Travel to Sri Lanka: The Real Deal with Jenna Rose Robbins

Travel to Sri Lanka: The Real Deal with Jenna Rose Robbins

Tell us about yourself! What do you do when you’re not traveling the world? Where do you live? What made you decide to travel to Sri Lanka?

I was born in New York but lived in Los Angeles for 17 years before “accidentally” moving to Berlin two years ago. Writing travel articles about my new city for a local magazine keeps me busy and makes me fall further in love with Berlin each day. I also ghostwrite and edit books, and offer web consulting.

My trip to Sri Lanka was prompted by friends who recently opened a yoga and meditation center in Kandy. My family surprised me with a visit, so I had the opportunity to show them the sights in my other adopted country, which I hope to return to each year for extended stays.

How long did you travel to Sri Lanka for? How did you spend your time?

This trip was just over a month long, during which I helped out at the meditation center, which is co-owned by Ven. Bhante Sujatha, who holds the Buddhist title of Chief Sanhga Nayaka of North America.

When my family came for a visit, we hit several of the country’s UNESCO World Heritage sites, including the ancient city of Anuradhapura and its sacred bodhi tree, Sigiriya (well worth the climb!), and the Maligawa, the Buddhist temple that holds one of Buddha’s teeth. I also visited the fort city of Galle, both for the literary festival and to relax on the beach. I plan on spending several weeks in Galle next time I’m in Sri Lanka.

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What were your most memorable experiences? What were the biggest disappointments?

I climbed Sigiriya on my first visit to Sri Lanka, two years ago, but sharing the experience with my family was far more enjoyable. Once we’d climbed the 1000+ steps and reached the top, my nephew declared that the experience was one of the greatest he’d ever had. The views are spectacular, and when you see the stone paws of what remains of a giant lion that once guarded the entrance, you might feel overwhelmed by how magnificent the structure must have been, particularly as the builders had to climb up there without the aid of modern technology. We also got a kick out of visiting locations from “Indiana Jones and the Temple of Doom” and the video for Duran Duran’s “Save a Prayer,” which features Sigiriya. Since I’d already visited Sri Lanka, I knew what to expect and so didn’t have any disappointments, except for not leaving any time to go scuba diving.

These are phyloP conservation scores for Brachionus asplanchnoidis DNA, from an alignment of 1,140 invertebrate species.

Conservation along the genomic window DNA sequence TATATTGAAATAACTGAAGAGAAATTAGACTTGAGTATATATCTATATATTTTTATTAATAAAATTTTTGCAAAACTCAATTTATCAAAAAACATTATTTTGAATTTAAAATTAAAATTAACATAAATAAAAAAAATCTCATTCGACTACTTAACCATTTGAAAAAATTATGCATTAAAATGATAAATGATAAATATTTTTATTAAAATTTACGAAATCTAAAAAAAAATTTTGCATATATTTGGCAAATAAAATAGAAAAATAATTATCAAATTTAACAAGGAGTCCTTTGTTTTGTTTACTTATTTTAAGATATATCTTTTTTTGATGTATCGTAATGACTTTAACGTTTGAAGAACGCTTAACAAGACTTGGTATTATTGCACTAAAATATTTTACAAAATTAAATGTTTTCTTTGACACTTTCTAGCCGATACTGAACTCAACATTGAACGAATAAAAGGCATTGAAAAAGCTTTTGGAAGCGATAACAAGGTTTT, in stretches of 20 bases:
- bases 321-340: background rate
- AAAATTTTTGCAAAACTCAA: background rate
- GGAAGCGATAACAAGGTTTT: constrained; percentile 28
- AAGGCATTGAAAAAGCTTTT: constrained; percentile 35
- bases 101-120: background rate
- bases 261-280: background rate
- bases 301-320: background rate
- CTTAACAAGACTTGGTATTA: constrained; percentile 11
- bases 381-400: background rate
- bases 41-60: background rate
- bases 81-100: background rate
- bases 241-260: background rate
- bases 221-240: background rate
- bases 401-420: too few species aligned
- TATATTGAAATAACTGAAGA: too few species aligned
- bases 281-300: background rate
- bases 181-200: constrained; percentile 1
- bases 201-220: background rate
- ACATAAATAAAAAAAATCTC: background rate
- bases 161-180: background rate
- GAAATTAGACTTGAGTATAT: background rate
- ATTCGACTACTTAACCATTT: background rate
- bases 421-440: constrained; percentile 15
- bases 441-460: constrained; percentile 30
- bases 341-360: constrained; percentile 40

What do you wish you knew before you went?

For those who haven’t been, I would highly recommend getting your own driver to take you around the country. The traffic can be intimidating, what with having to navigate between cars, trucks (some hauling elephants), motorcycles, and tuk-tuks — all of which have no qualms about driving into oncoming traffic to pass the vehicle ahead of them. Plus, with cell service lacking in many areas, having a driver who knows the way is crucial.

Any favorite restaurants/hotels/hostels/sites you’d like to recommend? Tell us what made them great!

Amaya Lake Resort was our decadent splurge. We could have stayed there for weeks just to relax and enjoy the natural surroundings. We also scored a last-minute deal with Insight Resorts Ahangama, on the water just outside of Galle. Of course, I would highly recommend Sanatha Suwaya, my friend’s new meditation center and inn. Not only are the views stunning and the accommodations first class, but I doubt you’ll find many other places where you can have a morning cappuccino and smoothie made for you by a Buddhist monk.

Is there anything that women specifically should know before they travel to Sri Lanka?

You’ll get asked where your husband is. A lot. And if you’re over 30 and unmarried, you’ll probably be shown pity for being an old maid. But if you smile and let people know they shouldn’t count you for dead just yet, they’ll do likewise. Be prepared for people to ask all sorts of questions we might find intrusive in the West: your age, how much you make, etc. Locals are also rather forthright, letting you know you have a huge zit on your forehead (as if you didn’t already know) or that your Western-sized feet aren’t going to fit into any shoes within a 20-mile radius. Fashion outside of Colombo is at least two decades behind, so if you forget your swimsuit, you may have to settle for one with a skirt, or one that makes you look like Sailor Moon. Or both.

About Real Deal

Real DealOn the Real Deal, women share the highlights and challenges from their recent trip–and what they wish they knew before going.

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